Recent punditry has blamed these and other anti-Sunni policies for fueling the Sunni anger that has driven so many Iraqis into the service of the Islamic State of Iraq and Syria (ISIS) – and rightly so. They have blamed the Obama Administration for not riding herd on Maliki and letting things get as bad as they did. No defense there. But yet the military, specifically Petraeus, and his role in setting up not only the vulnerability and eventual disenfranchisement of some 90,000 Sunni men, empowering Maliki’s ability to persecute them, is never questioned.

That a number of these men have taken up arms, and are now likely killing alongside ISIS insurgents, is not even warranted a footnote.

Not in everyone’s mind, of course. “Absolutely accurate that Petraeus played a key role in setting the stage for this crisis. The Awakening groups, set up along strictly sectarian lines obviously, were seen as a threat by Maliki and thus targeted and disenfranchised by his regime,” said Dahr Jamail, an independent journalist who spent time in Fallujah during the war and has visited since, in an email.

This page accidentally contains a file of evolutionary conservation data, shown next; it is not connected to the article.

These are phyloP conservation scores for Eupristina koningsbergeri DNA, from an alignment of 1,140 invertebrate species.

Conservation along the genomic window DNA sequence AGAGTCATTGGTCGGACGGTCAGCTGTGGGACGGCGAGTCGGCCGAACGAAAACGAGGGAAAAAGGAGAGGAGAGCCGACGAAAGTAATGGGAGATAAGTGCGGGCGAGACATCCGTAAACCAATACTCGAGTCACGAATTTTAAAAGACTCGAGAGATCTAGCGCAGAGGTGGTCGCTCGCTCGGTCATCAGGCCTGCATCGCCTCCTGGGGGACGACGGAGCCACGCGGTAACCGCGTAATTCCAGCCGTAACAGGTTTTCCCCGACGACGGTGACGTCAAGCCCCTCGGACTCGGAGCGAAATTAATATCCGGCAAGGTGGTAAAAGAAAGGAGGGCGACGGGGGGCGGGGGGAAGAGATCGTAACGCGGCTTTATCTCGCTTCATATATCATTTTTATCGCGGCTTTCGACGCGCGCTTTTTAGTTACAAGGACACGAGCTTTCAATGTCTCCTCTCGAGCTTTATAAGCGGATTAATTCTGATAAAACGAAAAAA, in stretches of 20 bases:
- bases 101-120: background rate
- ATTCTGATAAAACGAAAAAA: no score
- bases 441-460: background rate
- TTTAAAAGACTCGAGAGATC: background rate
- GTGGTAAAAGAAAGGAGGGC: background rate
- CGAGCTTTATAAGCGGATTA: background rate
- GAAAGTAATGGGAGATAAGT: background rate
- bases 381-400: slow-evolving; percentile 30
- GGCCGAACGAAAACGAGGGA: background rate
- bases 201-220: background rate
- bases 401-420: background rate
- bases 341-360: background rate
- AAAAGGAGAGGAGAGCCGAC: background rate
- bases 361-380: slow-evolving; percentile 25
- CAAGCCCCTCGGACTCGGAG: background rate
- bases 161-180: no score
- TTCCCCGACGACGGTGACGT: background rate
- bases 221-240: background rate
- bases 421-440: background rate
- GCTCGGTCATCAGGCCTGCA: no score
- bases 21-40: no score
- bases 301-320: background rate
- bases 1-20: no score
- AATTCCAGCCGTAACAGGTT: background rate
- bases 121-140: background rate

Like others, Jamail has documented the deplorable economic conditions, the detention and torture of Sunnis, as well as the rising protests, which began in places like Mosul and Fallujah around the Arab Spring in 2011. Maliki eventually cracked down on them with force, but they never fully dissipated, and the situation was easily exploited by ISIS radicals, who most recently ran Maliki’s government out of several key Sunni strongholds, including Mosul.

“Given the enormous amounts of U.S. cash that Petraeus used to buy off those we could not kill with airstrikes or ground attacks it’s certain that at least half of the Sunni fighters with ISIL are former Sons of Iraq,” guessed (Ret) Col. Doug Macgregor, an author and war critic, in a recent exchange.